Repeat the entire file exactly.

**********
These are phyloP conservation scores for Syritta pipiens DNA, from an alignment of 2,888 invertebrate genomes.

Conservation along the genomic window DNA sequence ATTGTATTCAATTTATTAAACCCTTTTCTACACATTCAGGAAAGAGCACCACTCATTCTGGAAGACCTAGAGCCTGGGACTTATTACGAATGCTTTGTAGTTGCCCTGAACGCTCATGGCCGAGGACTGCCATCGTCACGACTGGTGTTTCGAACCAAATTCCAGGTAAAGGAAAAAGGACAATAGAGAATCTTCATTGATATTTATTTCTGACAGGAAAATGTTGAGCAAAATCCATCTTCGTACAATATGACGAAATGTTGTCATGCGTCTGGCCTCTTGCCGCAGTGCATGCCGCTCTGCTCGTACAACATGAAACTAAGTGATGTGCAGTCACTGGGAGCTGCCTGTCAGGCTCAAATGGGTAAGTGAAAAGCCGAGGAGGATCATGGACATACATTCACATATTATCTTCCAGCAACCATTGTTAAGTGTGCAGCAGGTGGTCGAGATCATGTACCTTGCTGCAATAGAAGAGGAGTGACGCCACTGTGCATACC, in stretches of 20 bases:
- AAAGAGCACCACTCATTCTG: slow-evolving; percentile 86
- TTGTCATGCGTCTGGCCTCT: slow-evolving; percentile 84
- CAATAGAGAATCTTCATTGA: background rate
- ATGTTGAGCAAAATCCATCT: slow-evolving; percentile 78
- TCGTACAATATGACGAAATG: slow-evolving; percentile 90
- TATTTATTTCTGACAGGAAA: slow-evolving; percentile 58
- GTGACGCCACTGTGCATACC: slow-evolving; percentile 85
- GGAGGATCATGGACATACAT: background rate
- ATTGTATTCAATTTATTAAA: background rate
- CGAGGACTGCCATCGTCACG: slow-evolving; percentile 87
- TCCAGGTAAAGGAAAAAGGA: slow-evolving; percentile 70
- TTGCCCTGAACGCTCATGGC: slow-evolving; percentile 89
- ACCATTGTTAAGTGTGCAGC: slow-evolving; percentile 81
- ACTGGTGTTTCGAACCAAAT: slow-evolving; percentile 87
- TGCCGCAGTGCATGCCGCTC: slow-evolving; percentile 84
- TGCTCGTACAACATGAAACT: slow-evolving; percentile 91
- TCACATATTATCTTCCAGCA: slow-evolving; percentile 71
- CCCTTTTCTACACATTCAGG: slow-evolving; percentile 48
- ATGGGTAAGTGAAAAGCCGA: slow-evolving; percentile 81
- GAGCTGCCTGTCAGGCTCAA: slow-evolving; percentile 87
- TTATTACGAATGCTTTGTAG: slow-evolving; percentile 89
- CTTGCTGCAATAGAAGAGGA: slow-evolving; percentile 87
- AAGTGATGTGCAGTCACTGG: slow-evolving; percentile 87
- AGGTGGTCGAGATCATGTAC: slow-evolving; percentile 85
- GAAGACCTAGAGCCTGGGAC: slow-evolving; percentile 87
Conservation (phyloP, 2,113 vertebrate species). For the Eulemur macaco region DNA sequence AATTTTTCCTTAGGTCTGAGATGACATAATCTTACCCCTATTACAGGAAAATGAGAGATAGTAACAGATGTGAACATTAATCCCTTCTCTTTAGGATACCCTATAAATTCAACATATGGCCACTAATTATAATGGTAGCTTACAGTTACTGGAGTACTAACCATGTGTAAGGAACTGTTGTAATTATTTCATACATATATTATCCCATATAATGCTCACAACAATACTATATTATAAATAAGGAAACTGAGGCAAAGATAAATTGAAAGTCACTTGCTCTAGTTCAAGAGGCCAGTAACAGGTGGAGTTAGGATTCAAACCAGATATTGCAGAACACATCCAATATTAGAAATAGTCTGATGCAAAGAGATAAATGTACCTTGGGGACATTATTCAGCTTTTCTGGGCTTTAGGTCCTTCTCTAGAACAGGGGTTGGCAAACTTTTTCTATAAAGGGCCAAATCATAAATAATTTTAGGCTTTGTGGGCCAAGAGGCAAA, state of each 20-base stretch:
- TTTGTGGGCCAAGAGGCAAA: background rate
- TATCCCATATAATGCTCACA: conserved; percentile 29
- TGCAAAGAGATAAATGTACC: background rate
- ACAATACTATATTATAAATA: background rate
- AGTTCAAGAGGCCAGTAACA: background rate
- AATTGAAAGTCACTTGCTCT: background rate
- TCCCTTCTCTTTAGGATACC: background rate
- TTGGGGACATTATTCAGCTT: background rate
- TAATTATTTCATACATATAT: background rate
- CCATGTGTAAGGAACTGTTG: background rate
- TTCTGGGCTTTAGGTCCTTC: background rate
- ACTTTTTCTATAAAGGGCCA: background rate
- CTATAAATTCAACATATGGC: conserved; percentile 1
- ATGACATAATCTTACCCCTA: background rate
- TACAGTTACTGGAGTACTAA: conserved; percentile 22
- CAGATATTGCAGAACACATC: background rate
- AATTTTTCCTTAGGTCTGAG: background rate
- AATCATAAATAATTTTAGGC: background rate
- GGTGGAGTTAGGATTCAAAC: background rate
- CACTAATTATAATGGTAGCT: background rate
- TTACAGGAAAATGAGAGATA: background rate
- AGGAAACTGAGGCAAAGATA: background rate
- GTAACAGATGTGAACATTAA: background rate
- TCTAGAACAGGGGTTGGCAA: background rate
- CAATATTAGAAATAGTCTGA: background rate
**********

These are phyloP conservation scores for Syritta pipiens DNA, from an alignment of 2,888 invertebrate genomes.

Conservation along the genomic window DNA sequence ATTGTATTCAATTTATTAAACCCTTTTCTACACATTCAGGAAAGAGCACCACTCATTCTGGAAGACCTAGAGCCTGGGACTTATTACGAATGCTTTGTAGTTGCCCTGAACGCTCATGGCCGAGGACTGCCATCGTCACGACTGGTGTTTCGAACCAAATTCCAGGTAAAGGAAAAAGGACAATAGAGAATCTTCATTGATATTTATTTCTGACAGGAAAATGTTGAGCAAAATCCATCTTCGTACAATATGACGAAATGTTGTCATGCGTCTGGCCTCTTGCCGCAGTGCATGCCGCTCTGCTCGTACAACATGAAACTAAGTGATGTGCAGTCACTGGGAGCTGCCTGTCAGGCTCAAATGGGTAAGTGAAAAGCCGAGGAGGATCATGGACATACATTCACATATTATCTTCCAGCAACCATTGTTAAGTGTGCAGCAGGTGGTCGAGATCATGTACCTTGCTGCAATAGAAGAGGAGTGACGCCACTGTGCATACC, in stretches of 20 bases:
- AAAGAGCACCACTCATTCTG: slow-evolving; percentile 86
- TTGTCATGCGTCTGGCCTCT: slow-evolving; percentile 84
- CAATAGAGAATCTTCATTGA: background rate
- ATGTTGAGCAAAATCCATCT: slow-evolving; percentile 78
- TCGTACAATATGACGAAATG: slow-evolving; percentile 90
- TATTTATTTCTGACAGGAAA: slow-evolving; percentile 58
- GTGACGCCACTGTGCATACC: slow-evolving; percentile 85
- GGAGGATCATGGACATACAT: background rate
- ATTGTATTCAATTTATTAAA: background rate
- CGAGGACTGCCATCGTCACG: slow-evolving; percentile 87
- TCCAGGTAAAGGAAAAAGGA: slow-evolving; percentile 70
- TTGCCCTGAACGCTCATGGC: slow-evolving; percentile 89
- ACCATTGTTAAGTGTGCAGC: slow-evolving; percentile 81
- ACTGGTGTTTCGAACCAAAT: slow-evolving; percentile 87
- TGCCGCAGTGCATGCCGCTC: slow-evolving; percentile 84
- TGCTCGTACAACATGAAACT: slow-evolving; percentile 91
- TCACATATTATCTTCCAGCA: slow-evolving; percentile 71
- CCCTTTTCTACACATTCAGG: slow-evolving; percentile 48
- ATGGGTAAGTGAAAAGCCGA: slow-evolving; percentile 81
- GAGCTGCCTGTCAGGCTCAA: slow-evolving; percentile 87
- TTATTACGAATGCTTTGTAG: slow-evolving; percentile 89
- CTTGCTGCAATAGAAGAGGA: slow-evolving; percentile 87
- AAGTGATGTGCAGTCACTGG: slow-evolving; percentile 87
- AGGTGGTCGAGATCATGTAC: slow-evolving; percentile 85
- GAAGACCTAGAGCCTGGGAC: slow-evolving; percentile 87
Conservation (phyloP, 2,113 vertebrate species). For the Eulemur macaco region DNA sequence AATTTTTCCTTAGGTCTGAGATGACATAATCTTACCCCTATTACAGGAAAATGAGAGATAGTAACAGATGTGAACATTAATCCCTTCTCTTTAGGATACCCTATAAATTCAACATATGGCCACTAATTATAATGGTAGCTTACAGTTACTGGAGTACTAACCATGTGTAAGGAACTGTTGTAATTATTTCATACATATATTATCCCATATAATGCTCACAACAATACTATATTATAAATAAGGAAACTGAGGCAAAGATAAATTGAAAGTCACTTGCTCTAGTTCAAGAGGCCAGTAACAGGTGGAGTTAGGATTCAAACCAGATATTGCAGAACACATCCAATATTAGAAATAGTCTGATGCAAAGAGATAAATGTACCTTGGGGACATTATTCAGCTTTTCTGGGCTTTAGGTCCTTCTCTAGAACAGGGGTTGGCAAACTTTTTCTATAAAGGGCCAAATCATAAATAATTTTAGGCTTTGTGGGCCAAGAGGCAAA, state of each 20-base stretch:
- TTTGTGGGCCAAGAGGCAAA: background rate
- TATCCCATATAATGCTCACA: conserved; percentile 29
- TGCAAAGAGATAAATGTACC: background rate
- ACAATACTATATTATAAATA: background rate
- AGTTCAAGAGGCCAGTAACA: background rate
- AATTGAAAGTCACTTGCTCT: background rate
- TCCCTTCTCTTTAGGATACC: background rate
- TTGGGGACATTATTCAGCTT: background rate
- TAATTATTTCATACATATAT: background rate
- CCATGTGTAAGGAACTGTTG: background rate
- TTCTGGGCTTTAGGTCCTTC: background rate
- ACTTTTTCTATAAAGGGCCA: background rate
- CTATAAATTCAACATATGGC: conserved; percentile 1
- ATGACATAATCTTACCCCTA: background rate
- TACAGTTACTGGAGTACTAA: conserved; percentile 22
- CAGATATTGCAGAACACATC: background rate
- AATTTTTCCTTAGGTCTGAG: background rate
- AATCATAAATAATTTTAGGC: background rate
- GGTGGAGTTAGGATTCAAAC: background rate
- CACTAATTATAATGGTAGCT: background rate
- TTACAGGAAAATGAGAGATA: background rate
- AGGAAACTGAGGCAAAGATA: background rate
- GTAACAGATGTGAACATTAA: background rate
- TCTAGAACAGGGGTTGGCAA: background rate
- CAATATTAGAAATAGTCTGA: background rate